Hickenlooper 2020 Election

Former Colorado Gov. John Hickenlooper, a Democratic U.S. Senate candidate.

Democratic U.S. Senate candidate John Hickenlooper raised a record-setting $2.8 million in the final three months of 2019 and started the year with $3.2 million in the bank, the former two-term Colorado governor's campaign said Tuesday.

The record haul for a Colorado Senate candidate in an off-year quarter signals that Hickenlooper is the clear front-runner in a crowded primary for the seat held by Republican U.S. Sen. Cory Gardner, who has yet to release his end-of-year fundraising totals.

The race, which could determine which party holds the majority in the Senate, is expected to be among the most hotly contested in the country this year.

Hickenlooper, who isn't taking contributions from corporate political action committees, raised the total with contributions from each of the state's 64 counties, his campaign said. The average contribution was $26, and 93% of contributions were for $200 or less. (In the previous quarter, Hickenlooper accepted funds from congressional leadership committees, which do take donations from corporate PACs.)

“As we head into the election year, these resources will help us to travel across the state and get out our message of bringing change to Washington and bringing people together to actually get things done on the issues that Coloradans care about," Hickenlooper said in a statement.

Hickenlooper, who entered the race in late August after abandoning his presidential campaign, is the first of Colorado's U.S. Senate candidates to release fundraising numbers for the quarter. Reports have to be filed with the Federal Election Commission by Jan. 31.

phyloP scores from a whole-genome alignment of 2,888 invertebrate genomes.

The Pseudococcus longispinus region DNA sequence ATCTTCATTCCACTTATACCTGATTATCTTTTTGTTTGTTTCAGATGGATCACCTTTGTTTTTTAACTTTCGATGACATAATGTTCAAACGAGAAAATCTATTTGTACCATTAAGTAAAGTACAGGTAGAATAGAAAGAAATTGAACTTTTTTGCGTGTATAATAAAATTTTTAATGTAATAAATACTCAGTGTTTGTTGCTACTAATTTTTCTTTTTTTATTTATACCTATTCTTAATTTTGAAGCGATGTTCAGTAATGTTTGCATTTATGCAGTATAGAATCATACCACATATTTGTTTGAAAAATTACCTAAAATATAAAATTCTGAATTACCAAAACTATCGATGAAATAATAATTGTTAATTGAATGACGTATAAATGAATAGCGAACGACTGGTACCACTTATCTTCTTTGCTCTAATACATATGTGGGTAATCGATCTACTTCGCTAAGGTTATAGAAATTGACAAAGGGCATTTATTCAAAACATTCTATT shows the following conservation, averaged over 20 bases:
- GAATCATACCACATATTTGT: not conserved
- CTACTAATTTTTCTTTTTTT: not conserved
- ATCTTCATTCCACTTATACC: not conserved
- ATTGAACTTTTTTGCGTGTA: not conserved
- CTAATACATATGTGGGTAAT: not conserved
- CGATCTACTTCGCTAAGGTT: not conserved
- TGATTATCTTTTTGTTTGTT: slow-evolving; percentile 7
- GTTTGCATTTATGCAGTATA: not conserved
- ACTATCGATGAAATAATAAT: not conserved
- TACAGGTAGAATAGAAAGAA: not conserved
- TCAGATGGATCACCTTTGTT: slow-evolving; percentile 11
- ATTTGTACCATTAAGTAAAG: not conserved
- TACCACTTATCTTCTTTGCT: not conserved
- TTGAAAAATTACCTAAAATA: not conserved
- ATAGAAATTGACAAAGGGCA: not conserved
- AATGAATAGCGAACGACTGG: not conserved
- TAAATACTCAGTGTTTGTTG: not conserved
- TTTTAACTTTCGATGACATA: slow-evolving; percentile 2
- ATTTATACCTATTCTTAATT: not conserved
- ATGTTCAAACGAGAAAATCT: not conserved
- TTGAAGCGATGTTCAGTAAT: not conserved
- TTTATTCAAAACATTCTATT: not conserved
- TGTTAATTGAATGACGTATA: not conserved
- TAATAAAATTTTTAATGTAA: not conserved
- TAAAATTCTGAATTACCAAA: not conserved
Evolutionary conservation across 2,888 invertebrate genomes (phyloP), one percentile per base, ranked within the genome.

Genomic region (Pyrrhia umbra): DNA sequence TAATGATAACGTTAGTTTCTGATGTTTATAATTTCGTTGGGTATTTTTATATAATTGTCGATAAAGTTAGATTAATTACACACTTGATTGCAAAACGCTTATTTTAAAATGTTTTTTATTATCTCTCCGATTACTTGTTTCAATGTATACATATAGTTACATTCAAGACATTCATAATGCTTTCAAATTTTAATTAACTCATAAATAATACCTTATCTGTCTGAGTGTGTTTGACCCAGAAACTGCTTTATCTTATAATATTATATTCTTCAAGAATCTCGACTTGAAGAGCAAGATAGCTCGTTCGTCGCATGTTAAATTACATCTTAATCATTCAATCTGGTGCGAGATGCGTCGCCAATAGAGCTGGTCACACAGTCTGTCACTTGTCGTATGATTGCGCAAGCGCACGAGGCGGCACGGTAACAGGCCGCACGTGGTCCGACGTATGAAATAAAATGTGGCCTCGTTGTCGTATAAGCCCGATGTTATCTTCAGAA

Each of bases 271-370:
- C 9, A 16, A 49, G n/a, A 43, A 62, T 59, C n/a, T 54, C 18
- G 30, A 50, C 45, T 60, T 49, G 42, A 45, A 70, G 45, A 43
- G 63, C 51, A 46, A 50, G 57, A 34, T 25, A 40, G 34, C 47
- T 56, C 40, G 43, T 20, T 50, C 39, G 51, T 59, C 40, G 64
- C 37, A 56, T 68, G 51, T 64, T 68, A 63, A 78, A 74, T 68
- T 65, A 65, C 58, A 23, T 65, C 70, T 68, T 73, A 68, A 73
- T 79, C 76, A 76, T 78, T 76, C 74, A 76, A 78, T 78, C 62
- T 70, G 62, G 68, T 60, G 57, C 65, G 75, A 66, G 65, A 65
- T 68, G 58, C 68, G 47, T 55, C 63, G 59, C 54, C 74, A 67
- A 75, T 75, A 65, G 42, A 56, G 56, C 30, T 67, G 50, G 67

Despite Hickenlooper's hefty total for the quarter, he's still trailing the Republican incumbent. Gardner reported $6.69 million in the bank at the end of the third quarter on Sept. 30. He raised $2.45 million for that three-month period, which was the previous record total for an off-year quarter.

None of the other Democrats running in the primary came close to Hickenlooper's fundraising total for the third quarter, however — Hickenlooper raised about three times as much as the other candidates combined, including a state senator who has since withdrawn from the race.

The primary field includes former state House Speaker Andrew Romanoff, former congressional candidate Stephany Rose Spaulding, nonprofit leader Lorena Garcia and scientist Trish Zornio.

His campaign said that Hickenlooper, a former brewpub owner and two-term mayor of Denver, received contributions during the most recent quarter from 160 teachers, 62 nurses, 10 farmers, six firefighters, three ranchers, three brewers, a cheesemaker, a tango teacher and a babysitter.

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